Calculus of Functions of One Variable I. Limits, derivatives, and integrals of functions of one variable. Honors version available Requisites: Calculus of the elementary transcendental functions, techniques of integration, indeterminate forms, Taylor's formula, infinite series. Calculus of Functions of Several Variables.

Vector algebra, solid analytic geometry, partial derivatives, multiple integrals. Limits, derivatives, and integrals of functions of one variable, motivated by and applied to discrete-time dynamical systems used to model various biological processes. Techniques of integration, indeterminate forms, Taylor's series; introduction to linear algebra, motivated by and applied to ordinary differential equations; systems of ordinary differential equations used to model various biological processes. Permission of the instructor.

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Elective topics in mathematics. This course has variable content and may be taken multiple times for credit. Undergraduate Seminar in Mathematics. A seminar on a chosen topic in mathematics in which the students participate more actively than in usual courses. May be repeated for credit. Directed Exploration in Mathematics. By permission of the director of undergraduate studies. Experimentation or deeper investigation under the supervision of a faculty member of topics in mathematics that may be, but need not be, connected with an existing course.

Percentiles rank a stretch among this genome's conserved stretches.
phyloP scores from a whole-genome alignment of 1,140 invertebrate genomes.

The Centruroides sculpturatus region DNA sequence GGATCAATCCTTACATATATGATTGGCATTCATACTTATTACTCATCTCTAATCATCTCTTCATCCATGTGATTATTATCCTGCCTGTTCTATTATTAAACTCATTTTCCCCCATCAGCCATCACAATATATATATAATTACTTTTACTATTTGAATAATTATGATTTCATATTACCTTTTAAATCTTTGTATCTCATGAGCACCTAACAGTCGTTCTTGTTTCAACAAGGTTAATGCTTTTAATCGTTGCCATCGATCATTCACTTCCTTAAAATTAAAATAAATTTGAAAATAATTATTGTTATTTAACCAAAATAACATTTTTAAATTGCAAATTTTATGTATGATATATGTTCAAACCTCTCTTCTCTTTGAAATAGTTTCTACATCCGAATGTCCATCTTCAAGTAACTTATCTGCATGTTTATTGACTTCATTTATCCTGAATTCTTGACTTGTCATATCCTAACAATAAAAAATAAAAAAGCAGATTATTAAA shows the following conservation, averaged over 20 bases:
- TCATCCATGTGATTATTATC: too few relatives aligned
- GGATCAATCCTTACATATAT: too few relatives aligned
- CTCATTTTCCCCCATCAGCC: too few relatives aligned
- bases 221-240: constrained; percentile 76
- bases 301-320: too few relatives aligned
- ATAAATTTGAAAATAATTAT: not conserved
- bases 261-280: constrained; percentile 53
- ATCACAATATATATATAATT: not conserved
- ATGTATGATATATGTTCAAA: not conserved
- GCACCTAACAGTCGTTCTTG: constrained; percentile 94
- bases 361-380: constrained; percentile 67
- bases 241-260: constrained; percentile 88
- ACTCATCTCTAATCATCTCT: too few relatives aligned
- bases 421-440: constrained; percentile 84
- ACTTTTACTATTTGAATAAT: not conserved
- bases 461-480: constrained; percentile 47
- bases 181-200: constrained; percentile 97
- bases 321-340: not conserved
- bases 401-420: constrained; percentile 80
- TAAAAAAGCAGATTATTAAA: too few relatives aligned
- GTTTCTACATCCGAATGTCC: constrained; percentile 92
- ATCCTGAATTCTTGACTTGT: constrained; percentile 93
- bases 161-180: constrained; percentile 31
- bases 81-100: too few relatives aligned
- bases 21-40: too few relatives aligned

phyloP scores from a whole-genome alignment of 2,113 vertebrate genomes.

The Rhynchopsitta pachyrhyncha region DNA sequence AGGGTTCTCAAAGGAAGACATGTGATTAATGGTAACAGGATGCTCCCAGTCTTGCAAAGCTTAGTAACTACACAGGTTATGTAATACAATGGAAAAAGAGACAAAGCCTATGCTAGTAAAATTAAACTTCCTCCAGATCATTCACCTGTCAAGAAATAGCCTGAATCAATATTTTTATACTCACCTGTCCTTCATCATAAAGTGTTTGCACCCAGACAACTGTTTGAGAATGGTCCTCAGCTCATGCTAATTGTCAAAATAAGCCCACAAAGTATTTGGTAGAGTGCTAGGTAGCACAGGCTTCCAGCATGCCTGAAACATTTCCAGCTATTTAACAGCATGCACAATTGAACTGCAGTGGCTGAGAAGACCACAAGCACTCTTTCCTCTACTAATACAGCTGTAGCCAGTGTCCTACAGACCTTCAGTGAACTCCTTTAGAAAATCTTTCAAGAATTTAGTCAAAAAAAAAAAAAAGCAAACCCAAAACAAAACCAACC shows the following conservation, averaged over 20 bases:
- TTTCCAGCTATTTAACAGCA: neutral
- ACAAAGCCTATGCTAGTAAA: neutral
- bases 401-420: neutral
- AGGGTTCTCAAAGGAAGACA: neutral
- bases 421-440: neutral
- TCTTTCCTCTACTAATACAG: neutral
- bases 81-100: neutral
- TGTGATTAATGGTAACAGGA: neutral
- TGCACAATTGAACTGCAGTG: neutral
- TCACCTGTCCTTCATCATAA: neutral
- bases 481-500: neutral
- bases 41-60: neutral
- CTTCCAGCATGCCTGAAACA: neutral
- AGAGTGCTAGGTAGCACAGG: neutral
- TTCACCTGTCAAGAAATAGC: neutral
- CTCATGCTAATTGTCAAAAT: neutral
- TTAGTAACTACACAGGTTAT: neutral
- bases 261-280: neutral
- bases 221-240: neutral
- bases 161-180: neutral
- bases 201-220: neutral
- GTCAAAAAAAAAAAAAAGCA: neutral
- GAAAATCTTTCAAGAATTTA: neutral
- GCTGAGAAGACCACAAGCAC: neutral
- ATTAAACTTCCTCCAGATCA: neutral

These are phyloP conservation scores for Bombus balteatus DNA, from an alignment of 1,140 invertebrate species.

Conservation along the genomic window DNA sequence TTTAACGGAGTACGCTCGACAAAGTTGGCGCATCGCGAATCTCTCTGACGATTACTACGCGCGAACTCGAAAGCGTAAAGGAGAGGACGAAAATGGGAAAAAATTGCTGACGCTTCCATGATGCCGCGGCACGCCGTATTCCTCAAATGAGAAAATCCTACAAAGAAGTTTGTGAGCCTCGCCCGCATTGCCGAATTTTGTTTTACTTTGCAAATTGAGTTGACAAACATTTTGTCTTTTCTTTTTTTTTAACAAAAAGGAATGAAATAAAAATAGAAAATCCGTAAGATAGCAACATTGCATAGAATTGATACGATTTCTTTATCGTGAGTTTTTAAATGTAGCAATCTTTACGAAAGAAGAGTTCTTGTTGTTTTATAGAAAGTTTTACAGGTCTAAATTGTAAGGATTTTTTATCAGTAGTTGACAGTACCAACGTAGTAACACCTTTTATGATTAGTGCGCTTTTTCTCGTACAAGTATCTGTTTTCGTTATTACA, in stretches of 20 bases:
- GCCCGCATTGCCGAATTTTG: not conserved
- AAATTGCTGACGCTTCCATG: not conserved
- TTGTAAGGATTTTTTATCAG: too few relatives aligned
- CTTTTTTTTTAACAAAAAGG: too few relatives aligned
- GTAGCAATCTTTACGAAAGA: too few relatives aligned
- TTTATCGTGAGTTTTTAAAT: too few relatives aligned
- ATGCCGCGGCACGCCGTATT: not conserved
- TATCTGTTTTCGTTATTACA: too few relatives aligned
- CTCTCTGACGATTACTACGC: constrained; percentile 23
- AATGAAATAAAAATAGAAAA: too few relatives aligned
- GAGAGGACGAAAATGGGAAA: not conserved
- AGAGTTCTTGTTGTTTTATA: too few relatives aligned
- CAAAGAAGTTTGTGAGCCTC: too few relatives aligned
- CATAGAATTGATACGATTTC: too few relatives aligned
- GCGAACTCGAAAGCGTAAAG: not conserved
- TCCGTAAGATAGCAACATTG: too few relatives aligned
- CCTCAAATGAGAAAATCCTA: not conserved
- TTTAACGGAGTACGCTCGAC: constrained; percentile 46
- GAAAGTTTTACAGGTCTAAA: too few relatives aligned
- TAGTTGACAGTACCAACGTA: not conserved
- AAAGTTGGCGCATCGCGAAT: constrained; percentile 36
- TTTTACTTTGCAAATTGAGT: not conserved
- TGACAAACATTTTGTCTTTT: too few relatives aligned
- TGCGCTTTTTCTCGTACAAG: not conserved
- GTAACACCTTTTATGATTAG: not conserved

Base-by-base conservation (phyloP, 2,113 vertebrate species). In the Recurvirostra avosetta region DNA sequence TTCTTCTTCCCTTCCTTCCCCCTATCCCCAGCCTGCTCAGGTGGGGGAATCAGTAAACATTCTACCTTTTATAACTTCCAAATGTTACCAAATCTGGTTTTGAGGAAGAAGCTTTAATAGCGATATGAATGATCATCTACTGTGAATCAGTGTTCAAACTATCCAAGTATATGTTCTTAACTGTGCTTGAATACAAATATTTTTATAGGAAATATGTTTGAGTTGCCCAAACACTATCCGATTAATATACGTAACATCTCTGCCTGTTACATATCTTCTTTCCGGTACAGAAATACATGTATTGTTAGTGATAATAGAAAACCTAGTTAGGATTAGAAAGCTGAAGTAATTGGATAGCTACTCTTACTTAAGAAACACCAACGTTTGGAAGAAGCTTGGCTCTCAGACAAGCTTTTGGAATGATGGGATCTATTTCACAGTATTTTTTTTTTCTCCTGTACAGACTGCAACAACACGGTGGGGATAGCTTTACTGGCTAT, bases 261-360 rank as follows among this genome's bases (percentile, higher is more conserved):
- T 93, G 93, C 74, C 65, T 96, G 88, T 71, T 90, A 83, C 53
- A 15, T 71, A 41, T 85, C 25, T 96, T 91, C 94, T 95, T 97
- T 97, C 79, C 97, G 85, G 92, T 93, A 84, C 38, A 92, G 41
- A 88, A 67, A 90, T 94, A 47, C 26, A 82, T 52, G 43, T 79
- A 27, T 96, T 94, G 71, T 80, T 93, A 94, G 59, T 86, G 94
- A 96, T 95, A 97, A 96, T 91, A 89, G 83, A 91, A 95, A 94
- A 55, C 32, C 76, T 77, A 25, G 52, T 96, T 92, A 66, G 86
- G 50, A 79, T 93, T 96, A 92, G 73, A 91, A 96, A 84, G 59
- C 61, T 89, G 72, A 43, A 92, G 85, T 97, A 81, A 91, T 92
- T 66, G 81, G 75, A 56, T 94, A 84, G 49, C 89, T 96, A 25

No one may receive more than seven semester hours of credit for this course. May be repeated for credit; may be repeated in the same term for different topics; 7 total credits. Revisiting Real Numbers and Algebra. Central to teaching precollege mathematics is the need for an in-depth understanding of real numbers and algebra. This course explores this content, emphasizing problem solving and mathematical reasoning.

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This course serves as a transition from computational to more theoretical mathematics. Topics are from the foundations of mathematics: First Course in Differential Equations. Introductory ordinary differential equations, first- and second-order differential equations with applications, higher-order linear equations, systems of first-order linear equations introducing linear algebra as needed. First Course in Differential Equations Laboratory.

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Course is computational laboratory component designed to help students visualize ODE solutions in Matlab. Emphasis is on differential equations motivated by applied sciences. Some applied linear algebra will appear as needed for computation and modeling purposes. Undergraduate Reading and Research in Mathematics. Permission of the director of undergraduate studies. This course is intended mainly for students working on honors projects.